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World War 2 Recollections

by newcastle-staffs-lib

Contributed by 
newcastle-staffs-lib
People in story: 
Peter Harold Johnson
Location of story: 
Newcastle Under Lyme - Staffordshire
Background to story: 
Civilian
Article ID: 
A3814391
Contributed on: 
21 March 2005

The only WW2 date of which I can be certain is the death of my baby sister, Barbara. This occurred in February 1943, she is buried in Newcastle cemetery. My father made my sisters coffin, as money was “tight”. He was a reserve soldier of the North Staffordshire Regiment. He spent a lot of the war years in Coventry, when he didn’t have a leave pass. Prior to WW2 he was stationed in India, for about seven years, as a full time soldier. Interestingly, I do have a letter from my fathers’ commanding officer, dated 25-02-40 (My birth date) saying that my father had meningitis and was unlikely to survive.

Because of the trauma surrounding the death of my baby sister, my mother was admitted to hospital, I understand with some form of breakdown, although this was never talked about. I did have an older sister, Sheila, who also died early in the war. With my mother being in hospital I lived with my Gran, my fathers’ mother, for a while. My Gran kept a few chickens, as most folks did, which produced fresh eggs, these were a real treat. She tended the chickens after dark using an electric torch in the form of a gun, which I still have.

Each day at about mid-day my Gran and myself would go down to the local pub, armed with a large jug, this was duly filled with draught stout, (the pub was only demolished a dozen or so years ago). My “ration” of stout was served in a half pint glass along with lunch (which I always looked forward to) this was one slice of white bread (cut with a “bread knife”) and covered in “black treacle”. This I ate sitting with my back to what at the time seemed an enormous wooden reed organ. This was driven by two pedals, and had a row of “draw bars” with circular ebony knobs situated above the keyboard.

I remember that we had a refugee staying with us named Rozina. Rozina used to smoke cigarettes. On one occasion when she wasn’t around I took one of these from out of the “side board”, climbed onto a chair next to the black leaded grate. Using a “spill” (a taper made from rolled newspaper)I leaned over the fire guard, (this was a diagonal mesh topped with a brass “D” rail) lit the spill and then lit the cigarette. I then took one big puff (like I had seen Rozina do) and promptly thought my last day on earth had arrived. I never did smoke cigarettes!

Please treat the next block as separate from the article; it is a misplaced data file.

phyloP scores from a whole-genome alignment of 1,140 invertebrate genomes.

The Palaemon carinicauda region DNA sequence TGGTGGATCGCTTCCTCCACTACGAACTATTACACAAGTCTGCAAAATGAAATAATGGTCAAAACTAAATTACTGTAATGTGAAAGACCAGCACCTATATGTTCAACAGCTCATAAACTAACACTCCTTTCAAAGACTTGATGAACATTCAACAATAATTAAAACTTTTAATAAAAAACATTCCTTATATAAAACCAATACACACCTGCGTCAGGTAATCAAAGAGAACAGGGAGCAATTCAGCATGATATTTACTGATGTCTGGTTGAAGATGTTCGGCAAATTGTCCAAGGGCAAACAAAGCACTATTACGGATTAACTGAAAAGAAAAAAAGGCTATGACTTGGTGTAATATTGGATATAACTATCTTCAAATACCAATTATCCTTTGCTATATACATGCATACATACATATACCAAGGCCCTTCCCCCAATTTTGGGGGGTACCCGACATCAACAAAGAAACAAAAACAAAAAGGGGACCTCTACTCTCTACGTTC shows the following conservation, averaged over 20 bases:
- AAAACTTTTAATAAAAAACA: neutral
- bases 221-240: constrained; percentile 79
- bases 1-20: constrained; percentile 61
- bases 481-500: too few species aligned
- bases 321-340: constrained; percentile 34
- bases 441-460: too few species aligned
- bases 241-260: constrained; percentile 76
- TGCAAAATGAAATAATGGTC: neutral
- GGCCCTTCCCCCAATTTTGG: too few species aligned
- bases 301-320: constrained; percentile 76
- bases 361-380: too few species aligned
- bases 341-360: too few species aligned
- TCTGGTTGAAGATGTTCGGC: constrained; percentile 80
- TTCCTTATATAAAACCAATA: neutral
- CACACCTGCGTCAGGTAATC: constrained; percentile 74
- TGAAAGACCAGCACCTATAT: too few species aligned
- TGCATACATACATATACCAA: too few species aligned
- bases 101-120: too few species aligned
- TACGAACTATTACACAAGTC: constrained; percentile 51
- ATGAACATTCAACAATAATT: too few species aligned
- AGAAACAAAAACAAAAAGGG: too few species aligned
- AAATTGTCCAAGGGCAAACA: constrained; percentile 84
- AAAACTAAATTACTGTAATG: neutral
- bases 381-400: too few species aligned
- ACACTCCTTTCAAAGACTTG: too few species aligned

My mothers parents had a wonderful veg. garden, so it was always good to visit.
Their garden shed had a skull and crossbones cut from sheet lead pinned over the door, done by their son, my Uncle. The highlight of these visits being “oatcakes”. These were made fresh, on a “Baxton”, as required (I still have the recipe) and served with bacon and cheese. Exquisite!

Just occasionally, we had a delivery of food, army blankets, etc. “arranged” by my father. This generally arrived on a Bedford truck, the type with a bar across the centre of the radiator grill. This could have been LMS, it was in a mauve sort of livery. One day a man turned up with a delivery consisting of a couple of tea chests, on a horse and cart. The neighbours helped to unload the delivery and also with the “distribution” of goodies. The tea chests were unpacked in the street. I clearly remember Pontefract Cakes and Salted Peanuts in metallic blue cans, made from aluminium (with a ring pull top?).
I understand that my father was based at what is now Keele University and at one point his camp was “handed” over to “The Americans”. I have never tried to verify this information.

Each family had an Anderson air raid shelter, (I still have one in my garden as a wood store) As a child I fell from the top of the roof into the door well and broke my wrist. This was put into plaster at the North Staffordshire Royal Infirmary.

When I started school the best part of the day, before leaving for home, was when a large cardboard box was brought into the classroom, opened and each pupil given a tin of food from Canada. This was packed in five channel (no, not “Channel five”) “Ticker Tape”, I remember this very clearly and used to take as much as I could. It was in fact five channel teletype tape (no parity).

The final memory, which can be dated, was of flags and buntings being strung across the street, tables down the middle of the street covered in “unlimited” food. The street was Wilmot Drive, Newcastle, Staffs..

The first “real toy” that I had after the war, if you ignore the ex-military equipment, was an “electricians” set. This consisted of a battery, lamp and lamp holder, bell, bell push, switch and of course connecting wire. There were also two plastic lamp shades, one green, one pink, both pastel shades. This influenced me to become a computer engineer in 1962 (32 bit, Digital Electronic Universal Calculating Engine [DEUCE], now in the London Science Museum [ACE Pilot]).

I had two uncles, both were taken prisoner, they were paratroopers. Within a few weeks one uncle was liberated by the allies. The second was taken prisoner in North Africa, shipped back to Europe, escaped and fought with the resistance until the arrival of the allies.

After the war, 1940.s and 1950,s, there were ex-soldiers in their army greatcoats: sitting, standing and lying around on the pavement in Liverpool Road, Newcastle (where Sainsbury’s supermarket is now) with various limbs missing. Begging!

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